Reflection and reflective practice in health professions education: a systematic review

This article by Karen Mann and colleagues was just published online …

Mann K, Gordon J, MacLeod A. Reflection and reflective practice in health professions education: a systematic review. Advances in Health Sciences Education 2007 Nov 23; [Epub ahead of print; subscription required]
Abstract: The importance of reflection and reflective practice are frequently noted in the literature; indeed, reflective capacity is regarded by many as an essential characteristic for professional competence. Educators assert that the emergence of reflective practice is part of a change that acknowledges the need for students to act and to think professionally as an integral part of learning throughout their courses of study, integrating theory and practice from the outset. Activities to promote reflection are now being incorporated into undergraduate, postgraduate and continuing medical education, and across a variety of health professions. The evidence to support and inform these curricular interventions and innovations remains largely theoretical. Further, the literature is dispersed across several fields, and it is unclear which approaches may have efficacy or impact. We, therefore, designed a literature review to evaluate the existing evidence about reflection and reflective practice and their utility in health professional education. Our aim was to understand the key variables influencing this educational process, identify gaps in the evidence, and to explore any implications for educational practice and research. PubMed Record    Related Articles 

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Rigorous development does not ensure that guidelines are acceptable to a panel of knowledgeable providers

This study, just published online in the Journal of General Internal Medicine, examined the quality of five guidelines covering various musculoskeletal disorders. The panel concluded that despite rigorous development, the quality of the published guidelines did not always meet their high standards.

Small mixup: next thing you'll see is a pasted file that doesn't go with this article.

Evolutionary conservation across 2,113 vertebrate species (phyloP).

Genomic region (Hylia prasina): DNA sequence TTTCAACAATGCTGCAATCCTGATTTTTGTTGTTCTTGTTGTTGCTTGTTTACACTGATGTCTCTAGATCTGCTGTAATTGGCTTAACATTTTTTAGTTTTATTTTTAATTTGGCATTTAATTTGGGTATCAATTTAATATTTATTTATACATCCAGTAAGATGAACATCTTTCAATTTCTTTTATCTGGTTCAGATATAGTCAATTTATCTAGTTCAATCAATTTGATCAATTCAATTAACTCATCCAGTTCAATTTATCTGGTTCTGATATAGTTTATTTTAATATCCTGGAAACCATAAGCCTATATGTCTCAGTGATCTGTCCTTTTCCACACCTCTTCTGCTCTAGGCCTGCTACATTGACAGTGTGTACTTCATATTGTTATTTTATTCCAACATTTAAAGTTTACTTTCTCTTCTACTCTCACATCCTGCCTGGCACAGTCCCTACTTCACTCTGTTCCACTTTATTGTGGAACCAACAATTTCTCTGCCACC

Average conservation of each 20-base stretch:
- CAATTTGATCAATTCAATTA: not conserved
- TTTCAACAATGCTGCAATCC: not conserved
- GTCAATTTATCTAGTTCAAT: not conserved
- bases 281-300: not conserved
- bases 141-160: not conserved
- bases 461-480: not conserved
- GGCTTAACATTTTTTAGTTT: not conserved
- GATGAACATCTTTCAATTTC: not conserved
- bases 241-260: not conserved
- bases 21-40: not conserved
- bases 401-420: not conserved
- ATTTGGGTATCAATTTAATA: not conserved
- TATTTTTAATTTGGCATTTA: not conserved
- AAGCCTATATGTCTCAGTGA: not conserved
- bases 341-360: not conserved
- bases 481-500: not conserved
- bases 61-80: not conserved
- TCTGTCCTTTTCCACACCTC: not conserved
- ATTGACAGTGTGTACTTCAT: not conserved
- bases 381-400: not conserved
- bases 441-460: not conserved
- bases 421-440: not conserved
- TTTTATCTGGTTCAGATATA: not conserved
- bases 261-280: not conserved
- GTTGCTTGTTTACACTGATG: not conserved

Nuckols TK, Lim YW, Wynn BO, Mattke S, Maclean CH, Harber P et al. Rigorous development does not ensure that guidelines are acceptable to a panel of knowledgeable providers. J Gen Intern Med 2007 Nov 21; [Epub ahead of print]

BACKGROUND: Rigorous guideline development methods are designed to produce recommendations that are relevant to common clinical situations and consistent with evidence and expert understanding, thereby promoting guidelines’ acceptability to providers. No studies have examined whether this technical quality consistently leads to acceptability.
OBJECTIVE: To examine the clinical acceptability of guidelines having excellent technical quality.
DESIGN AND MEASUREMENTS: We selected guidelines covering several musculoskeletal disorders and meeting 5 basic technical quality criteria, then used the widely accepted AGREE Instrument to evaluate technical quality. Adapting an established modified Delphi method, we assembled a multidisciplinary panel of providers recommended by their specialty societies as leaders in the field. Panelists rated acceptability, including “perceived comprehensiveness” (perceived relevance to common clinical situations) and “perceived validity” (consistency with their understanding of existing evidence and opinions), for ten common condition/therapy pairs pertaining to Surgery, physical therapy, and chiropractic manipulation for lumbar spine, shoulder, and carpal tunnel disorders.
RESULTS: Five guidelines met selection criteria. Their AGREE scores were generally high indicating excellent technical quality. However, panelists found 4 guidelines to be only moderately comprehensive and valid, and a fifth guideline to be invalid overall. Of the topics covered by each guideline, panelists rated 50% to 69% as “comprehensive” and 6% to 50% as “valid”.